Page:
I’ve done it again. I’ve fully enveloped myself in the seasonal dumpster once more, looking for something unique, something worthwhile. Winter 2021 let me down, but Spring 2021 turned out to have promise. It originally started as me getting in a hot take on Nagatoro-san but it evolved into something bigger. No more digging for scraps. We got quite a few shows that might be worth taking a look at. I got 13 anime lined up for ya right here. All the spicy Capes hot takes you could wish for in a single post.
You’re going to have to believe me when I say that there are plenty of beloved anime I’d be willing to watch from this season. This won’t be like Winter 2021 where I relentlessly dunk on everything. That being said, I’ve been dealt a rough starting point. 86 looks to be one of the more highly acclaimed shows from this season. Most writers seem to love it. The first episode is filled with drama, snippets of action, and many different character interactions, ranging between many different emotions. It seems jam packed, so forgive me for starting this list out with the contrarian take. 86 has so many hack writing red flags in episode 1 that I can’t ignore them.
The premise is insultingly hamfisted. A majority of the guys on the top of society are completely irresponsible and arrogant, the people on the bottom act like real humans and are treated like trash. It’s David Cage style ‘class division’ writing. Also, the cast. We get introduced to many characters right away, because they are going to die. Our buddies are gonna get killed in the war. That’s why there’s so many of them, so quickly into the story. Even aside from these problems, the script isn’t looking great, either. The setting is constantly bouncing around from character to character, from time period to time period, giving little time for the viewer to orient themselves. It’s not clever writing to switch back and forth during the scenes often. That too is David Cage’s bread and butter. Sure, the story and characters in this are probably better than the ones in Beyond Two Souls, but it’s not looking promising.
This is an interesting followup to write about after 86. While yes, this does also have high user ratings, many writers seem to hate this one. Is it because they like their dramatic moments to be suffocated in between mountains of overstimulation? Eternity is very different, putting the emotion right up in front of you in steady, understandable terms. Though it isn’t always spelled out for the viewer, the tragedy that gets told over the course of this first episode is easy to foretell. As simple as it is, it is nonetheless effective. It made MY heart ache, so I certainly wouldn’t call it cheap, even if it all unfolds in a brief amount of time.
Additionally, we’re left with an open-ended chapter where the future of the series is left completely out of our hands. Either way, I want to leave the mystery of the remaining episodes for both you and me to discover on our own time. The synopsis of the show hints at the evolution of our main character, though it’s beyond me where he could end up.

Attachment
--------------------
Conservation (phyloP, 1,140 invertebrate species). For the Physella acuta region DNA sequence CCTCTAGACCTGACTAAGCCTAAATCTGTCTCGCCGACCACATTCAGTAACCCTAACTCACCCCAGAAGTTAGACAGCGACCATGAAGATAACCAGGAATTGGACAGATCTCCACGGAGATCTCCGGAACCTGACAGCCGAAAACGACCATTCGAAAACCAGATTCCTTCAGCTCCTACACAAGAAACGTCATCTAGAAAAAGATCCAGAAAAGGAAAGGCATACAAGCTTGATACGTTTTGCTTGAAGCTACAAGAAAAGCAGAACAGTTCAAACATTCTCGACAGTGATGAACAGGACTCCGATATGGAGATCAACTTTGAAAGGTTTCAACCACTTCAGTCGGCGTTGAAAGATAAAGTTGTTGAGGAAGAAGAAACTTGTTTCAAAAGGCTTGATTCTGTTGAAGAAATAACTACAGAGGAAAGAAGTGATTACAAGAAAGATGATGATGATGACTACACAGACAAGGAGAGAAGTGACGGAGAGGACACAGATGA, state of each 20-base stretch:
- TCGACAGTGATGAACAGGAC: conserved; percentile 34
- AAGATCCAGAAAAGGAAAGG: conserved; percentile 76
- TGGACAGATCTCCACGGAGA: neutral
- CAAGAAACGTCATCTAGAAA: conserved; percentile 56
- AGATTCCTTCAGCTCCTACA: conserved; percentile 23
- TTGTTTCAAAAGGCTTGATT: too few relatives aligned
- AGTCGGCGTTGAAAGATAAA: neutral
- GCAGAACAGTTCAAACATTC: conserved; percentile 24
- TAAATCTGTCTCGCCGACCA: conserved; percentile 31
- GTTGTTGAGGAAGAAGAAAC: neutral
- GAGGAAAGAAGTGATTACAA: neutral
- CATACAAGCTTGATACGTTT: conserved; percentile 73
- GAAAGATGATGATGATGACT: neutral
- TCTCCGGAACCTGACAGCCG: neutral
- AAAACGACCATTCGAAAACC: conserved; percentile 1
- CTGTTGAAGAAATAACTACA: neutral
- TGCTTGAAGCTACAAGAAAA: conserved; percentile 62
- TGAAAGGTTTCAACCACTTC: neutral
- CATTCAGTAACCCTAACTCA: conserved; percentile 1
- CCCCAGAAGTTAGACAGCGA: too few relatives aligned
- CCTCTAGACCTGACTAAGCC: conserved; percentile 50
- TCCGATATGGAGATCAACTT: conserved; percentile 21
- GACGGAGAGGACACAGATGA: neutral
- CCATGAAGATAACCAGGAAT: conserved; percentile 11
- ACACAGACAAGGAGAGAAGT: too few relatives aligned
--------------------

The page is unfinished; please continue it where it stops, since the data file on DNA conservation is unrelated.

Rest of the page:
From the very first episode, I can tell that this is likely to be more interesting than every show that I wrote about for Winter 2021. Higehiro has the characters down right from the beginning. Yoshida is our respectable, but imperfect protagonist trying to make it day to day at his office job. Sayu is our estranged high school dropout, similarly trying to make it day to day, but through living on the streets. The two meet, where Yoshida proves that he isn’t a complete scumbag by not taking advantage of her. Then, for reasons he doesn’t quite understand at first, he decides to let the girl stay at his place until she gets her shit together.
A story like this has many places it can go, though the important part is that it has something to look forward to. I don’t expect an actual romance between the two characters (nor would I want to see one), though it’d be nice to see how the two develop together. They make for an interesting duo of characters in need of a purpose.
Whose fantasy was this? Isn’t this the anime where that one translator made Nagatoro say “When the imposter is sus!” with her giant shit-eating grin while our main male shame-insert character crumbles down in tears? That’s beyond fucked up. Nagatoro would NEVER say ‘sus’. You know why? Because Nagatoro is not a fucking NERD.
You and all your dirty online friends… We Are All The Main Character Of This Anime. I mean, if a popular high-school girl called me ‘sus’, I would absolutely fucking LOSE IT. But thankfully, this anime is just a fantasy, and nothing like this would ever happen with real humans in the real world. But if it ever did, I gotta wonder if that sort of experience would develop into some kind of complex where you WANT girls to kick you and piss on you and then you’d end up wanting to watch an anime like Nagatoro-san.
It’s another one of those ‘12 episodes of this?’ kind of shows that you just know is going to completely fold on itself. Nagatoro is the only character who can hold this up, but she sure as hell can’t hold up the whole rest of the cast by herself. There is no hope for our frail and bitter protagonist. Imagine watching HIM for 12 episodes. No thank you! Either way, I’m happy for Nanashi. There’s gotta be a place in the world for weirdo artists like him. And if HE can be successful, just maybe there IS hope for a loser like me after all! In any case, Nagatoro-san goes into the Nagatoro trash can!